We sang that entire album in the showers after cross country practice in high school. But that makes me determined, in a way, to move forward in my musical tastes. One can certainly appreciate the hallowed halls of Classic Rock without getting stuck in time. Or are we truly deaf, dumb and blind like the lead character in Tommy? Should we stay in our Classic Rock confinement, or is it time to branch out? How dysfunctional is it to think that our minds and souls depend on old songs to create new and fervent memories? In other words, is Classic Rock really good for you?
The Rock Canon
There is indeed a retro appreciation that has grown up around classic rock, especially music recorded on vinyl albums. The universal idea that rock music sounds better on vinyl has produced a whole new market for vinyl records. My own turntable was fixed a couple years ago but recently stopped cold. Something in the direct drive motor must have given out again.
Or perhaps the Technics turntable quit in quiet testimony to recently announcing closing of the store chain known as Radio Shack. That’s where I originally bought my stereo equipment back in the late 1970s and early 80s.
Actually there is very little music in my album collection that feels good to listen to. My Bowie and Beatles and Eagles and Dan Fogelberg all still sound good. So does Joan Armatrading in that 80s sort of way. And Dire Straits. But there are so many other albums for which I just don’t have the energy or time to consider again. I won’t bore you with the names. Well, just one. Elvin Bishop.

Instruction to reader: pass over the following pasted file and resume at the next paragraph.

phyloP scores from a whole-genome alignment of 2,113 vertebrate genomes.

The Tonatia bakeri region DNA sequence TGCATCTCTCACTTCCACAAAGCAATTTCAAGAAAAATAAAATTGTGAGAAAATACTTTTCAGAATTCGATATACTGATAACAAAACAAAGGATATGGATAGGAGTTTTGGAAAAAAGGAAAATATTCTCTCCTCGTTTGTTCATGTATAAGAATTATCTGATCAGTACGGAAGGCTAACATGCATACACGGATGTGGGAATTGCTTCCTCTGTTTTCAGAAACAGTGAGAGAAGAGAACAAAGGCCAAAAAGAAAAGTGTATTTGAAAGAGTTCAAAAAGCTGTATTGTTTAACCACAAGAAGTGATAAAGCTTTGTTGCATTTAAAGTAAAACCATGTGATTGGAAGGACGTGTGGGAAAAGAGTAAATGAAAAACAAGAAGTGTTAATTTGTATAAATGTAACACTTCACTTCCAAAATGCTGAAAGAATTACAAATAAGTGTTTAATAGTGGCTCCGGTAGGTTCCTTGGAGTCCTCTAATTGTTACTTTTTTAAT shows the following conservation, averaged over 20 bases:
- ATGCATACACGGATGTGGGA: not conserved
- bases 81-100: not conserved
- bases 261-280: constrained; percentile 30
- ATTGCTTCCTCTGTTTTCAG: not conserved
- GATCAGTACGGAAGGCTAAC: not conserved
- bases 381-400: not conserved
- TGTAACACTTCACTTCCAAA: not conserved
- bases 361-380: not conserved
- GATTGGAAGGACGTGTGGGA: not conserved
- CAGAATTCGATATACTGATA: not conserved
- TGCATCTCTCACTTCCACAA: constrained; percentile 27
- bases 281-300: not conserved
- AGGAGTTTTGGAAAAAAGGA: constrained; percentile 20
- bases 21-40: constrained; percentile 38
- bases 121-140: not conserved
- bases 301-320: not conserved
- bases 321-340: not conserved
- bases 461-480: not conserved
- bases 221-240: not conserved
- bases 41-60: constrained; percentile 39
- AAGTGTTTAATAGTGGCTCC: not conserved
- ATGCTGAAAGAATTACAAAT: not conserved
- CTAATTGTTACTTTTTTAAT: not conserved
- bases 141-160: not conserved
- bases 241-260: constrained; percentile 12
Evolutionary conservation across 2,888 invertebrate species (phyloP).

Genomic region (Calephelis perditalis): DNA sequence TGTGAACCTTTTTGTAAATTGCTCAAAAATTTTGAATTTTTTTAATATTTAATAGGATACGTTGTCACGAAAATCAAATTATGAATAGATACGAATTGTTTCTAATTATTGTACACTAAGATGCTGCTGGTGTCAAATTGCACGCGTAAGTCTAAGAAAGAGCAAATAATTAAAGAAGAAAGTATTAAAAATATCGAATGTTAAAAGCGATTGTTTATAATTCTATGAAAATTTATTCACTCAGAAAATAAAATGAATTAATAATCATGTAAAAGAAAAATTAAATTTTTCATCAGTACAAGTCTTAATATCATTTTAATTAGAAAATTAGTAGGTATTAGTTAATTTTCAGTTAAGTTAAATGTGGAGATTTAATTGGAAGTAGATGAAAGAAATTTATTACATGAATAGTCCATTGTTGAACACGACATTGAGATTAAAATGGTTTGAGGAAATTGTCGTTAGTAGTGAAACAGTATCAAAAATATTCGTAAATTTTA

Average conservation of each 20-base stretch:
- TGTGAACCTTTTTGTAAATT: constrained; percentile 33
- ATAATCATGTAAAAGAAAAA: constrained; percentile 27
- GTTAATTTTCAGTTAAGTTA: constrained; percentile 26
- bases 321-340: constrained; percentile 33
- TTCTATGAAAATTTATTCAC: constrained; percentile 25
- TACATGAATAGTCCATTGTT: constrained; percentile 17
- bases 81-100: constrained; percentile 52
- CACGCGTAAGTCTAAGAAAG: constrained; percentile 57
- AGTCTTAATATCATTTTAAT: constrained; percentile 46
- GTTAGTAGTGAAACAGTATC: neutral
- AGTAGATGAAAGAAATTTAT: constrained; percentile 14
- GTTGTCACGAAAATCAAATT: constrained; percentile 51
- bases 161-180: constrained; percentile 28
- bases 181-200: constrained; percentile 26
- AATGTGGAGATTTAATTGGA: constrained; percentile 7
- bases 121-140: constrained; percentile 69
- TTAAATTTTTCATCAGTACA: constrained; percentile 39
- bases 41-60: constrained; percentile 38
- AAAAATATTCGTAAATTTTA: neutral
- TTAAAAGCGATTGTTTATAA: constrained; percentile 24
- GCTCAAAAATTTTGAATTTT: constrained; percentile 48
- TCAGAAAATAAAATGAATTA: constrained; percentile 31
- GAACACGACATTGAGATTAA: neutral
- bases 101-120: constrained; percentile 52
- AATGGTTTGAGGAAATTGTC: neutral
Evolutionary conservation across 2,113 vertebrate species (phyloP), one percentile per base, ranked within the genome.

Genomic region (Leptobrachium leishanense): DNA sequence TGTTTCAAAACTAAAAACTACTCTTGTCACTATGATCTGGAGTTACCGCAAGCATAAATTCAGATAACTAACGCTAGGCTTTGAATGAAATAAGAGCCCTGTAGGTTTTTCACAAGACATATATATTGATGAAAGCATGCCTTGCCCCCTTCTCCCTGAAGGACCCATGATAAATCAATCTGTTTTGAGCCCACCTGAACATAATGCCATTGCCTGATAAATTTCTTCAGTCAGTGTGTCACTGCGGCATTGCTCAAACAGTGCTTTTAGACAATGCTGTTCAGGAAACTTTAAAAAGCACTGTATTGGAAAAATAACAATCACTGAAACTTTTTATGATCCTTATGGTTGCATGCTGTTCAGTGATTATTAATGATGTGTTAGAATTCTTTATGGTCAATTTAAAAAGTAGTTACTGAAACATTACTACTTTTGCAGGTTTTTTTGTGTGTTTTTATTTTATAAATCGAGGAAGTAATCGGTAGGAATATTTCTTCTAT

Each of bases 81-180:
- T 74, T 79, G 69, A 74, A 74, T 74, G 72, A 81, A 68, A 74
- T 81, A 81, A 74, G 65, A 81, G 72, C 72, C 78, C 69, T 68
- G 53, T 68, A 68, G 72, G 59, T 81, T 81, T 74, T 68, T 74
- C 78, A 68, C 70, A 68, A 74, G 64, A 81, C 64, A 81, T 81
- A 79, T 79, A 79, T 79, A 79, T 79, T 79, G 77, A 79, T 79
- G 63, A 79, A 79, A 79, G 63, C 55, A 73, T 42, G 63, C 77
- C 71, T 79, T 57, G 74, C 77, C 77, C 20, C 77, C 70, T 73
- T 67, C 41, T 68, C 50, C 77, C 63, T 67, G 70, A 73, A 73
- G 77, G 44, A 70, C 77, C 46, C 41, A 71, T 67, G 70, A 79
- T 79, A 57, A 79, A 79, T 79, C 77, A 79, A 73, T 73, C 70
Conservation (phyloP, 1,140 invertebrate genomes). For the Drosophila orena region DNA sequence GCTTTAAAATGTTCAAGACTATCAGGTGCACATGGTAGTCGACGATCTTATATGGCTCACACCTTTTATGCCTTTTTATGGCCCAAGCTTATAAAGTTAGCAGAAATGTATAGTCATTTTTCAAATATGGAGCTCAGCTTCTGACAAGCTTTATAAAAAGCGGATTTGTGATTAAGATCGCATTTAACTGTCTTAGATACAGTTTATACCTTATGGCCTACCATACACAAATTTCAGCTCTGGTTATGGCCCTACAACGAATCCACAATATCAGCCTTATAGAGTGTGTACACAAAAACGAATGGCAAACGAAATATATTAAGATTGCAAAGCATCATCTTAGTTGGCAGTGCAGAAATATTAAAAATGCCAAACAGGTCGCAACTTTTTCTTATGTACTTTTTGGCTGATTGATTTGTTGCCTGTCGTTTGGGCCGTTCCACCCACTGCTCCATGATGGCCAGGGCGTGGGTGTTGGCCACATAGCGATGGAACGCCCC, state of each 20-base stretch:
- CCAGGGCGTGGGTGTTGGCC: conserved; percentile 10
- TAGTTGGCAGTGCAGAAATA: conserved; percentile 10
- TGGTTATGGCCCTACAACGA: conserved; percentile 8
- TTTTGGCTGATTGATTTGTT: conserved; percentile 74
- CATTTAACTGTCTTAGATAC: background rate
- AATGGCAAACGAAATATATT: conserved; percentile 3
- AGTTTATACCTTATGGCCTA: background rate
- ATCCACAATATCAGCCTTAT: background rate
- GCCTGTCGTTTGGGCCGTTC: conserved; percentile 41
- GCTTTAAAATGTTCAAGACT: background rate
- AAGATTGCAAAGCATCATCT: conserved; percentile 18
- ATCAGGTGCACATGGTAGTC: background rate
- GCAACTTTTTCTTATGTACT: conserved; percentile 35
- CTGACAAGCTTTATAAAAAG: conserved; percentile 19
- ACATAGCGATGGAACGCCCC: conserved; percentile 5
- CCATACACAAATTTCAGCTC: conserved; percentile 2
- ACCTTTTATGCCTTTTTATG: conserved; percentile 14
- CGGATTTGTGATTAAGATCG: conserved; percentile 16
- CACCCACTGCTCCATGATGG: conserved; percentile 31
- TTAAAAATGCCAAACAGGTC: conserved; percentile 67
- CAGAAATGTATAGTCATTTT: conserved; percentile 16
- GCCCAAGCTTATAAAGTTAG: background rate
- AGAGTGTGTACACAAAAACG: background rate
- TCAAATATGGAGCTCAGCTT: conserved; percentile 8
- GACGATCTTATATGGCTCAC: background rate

So much of that music is tired out in my mind. It’s quite interesting to have satellite radio in my car with its choice of Classic Rock and Deep Tracks channels. But quite often a song comes on that I cannot listen to for the 1000th time and I just change the channel. Find something new, my brain keeps telling me.
Sure, on the way to Run Club on Saturday morning it sometimes feels good to pop on the 70s channel. One needs familiarity at that time of day. It’s enough to consider running 90 minutes without tiring your brain out trying to take in new music as well.
I don’t listen to music while I run or cycle. It’s generally too distracting. In some ways, it can be dangerous. I’m enough of a space cadet without having my attention occupied by the 536th listen to Space Cowboy or other 70s classic by the Steve Miller Band.
After all, we buy new shoes every few months. Shouldn’t we be consuming new music as well? Aren’t our brains worn out by hearing the same songs over and over and over again? Do our minds fatigue just like our legs when our shoes are worn out?